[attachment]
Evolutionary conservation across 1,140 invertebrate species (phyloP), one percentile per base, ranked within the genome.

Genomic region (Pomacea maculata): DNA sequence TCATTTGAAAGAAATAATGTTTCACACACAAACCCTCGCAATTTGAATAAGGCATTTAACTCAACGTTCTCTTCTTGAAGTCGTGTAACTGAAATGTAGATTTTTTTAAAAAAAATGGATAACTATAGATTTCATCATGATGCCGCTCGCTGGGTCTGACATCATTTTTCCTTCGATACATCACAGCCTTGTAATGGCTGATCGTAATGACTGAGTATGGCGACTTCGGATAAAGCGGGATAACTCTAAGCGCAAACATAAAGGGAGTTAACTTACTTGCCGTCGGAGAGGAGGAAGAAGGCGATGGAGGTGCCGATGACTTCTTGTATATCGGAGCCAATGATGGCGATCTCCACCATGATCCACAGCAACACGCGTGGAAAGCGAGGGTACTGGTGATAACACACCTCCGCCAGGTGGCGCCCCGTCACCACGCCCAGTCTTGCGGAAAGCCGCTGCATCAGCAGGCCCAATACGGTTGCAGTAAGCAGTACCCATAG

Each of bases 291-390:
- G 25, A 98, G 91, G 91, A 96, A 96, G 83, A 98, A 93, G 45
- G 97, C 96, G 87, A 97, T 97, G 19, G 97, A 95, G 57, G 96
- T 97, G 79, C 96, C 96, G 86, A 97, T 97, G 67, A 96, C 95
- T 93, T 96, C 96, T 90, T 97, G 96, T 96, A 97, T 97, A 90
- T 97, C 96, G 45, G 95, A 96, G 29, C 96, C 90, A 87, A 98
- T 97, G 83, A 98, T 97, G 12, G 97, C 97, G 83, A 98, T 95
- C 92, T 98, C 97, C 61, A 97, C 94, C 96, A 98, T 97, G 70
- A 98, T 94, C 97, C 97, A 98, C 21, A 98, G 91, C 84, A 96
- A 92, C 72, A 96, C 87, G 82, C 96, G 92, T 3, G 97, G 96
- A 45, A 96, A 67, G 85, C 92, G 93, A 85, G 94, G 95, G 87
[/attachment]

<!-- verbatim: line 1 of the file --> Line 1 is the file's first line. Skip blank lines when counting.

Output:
Evolutionary conservation across 1,140 invertebrate species (phyloP), one percentile per base, ranked within the genome.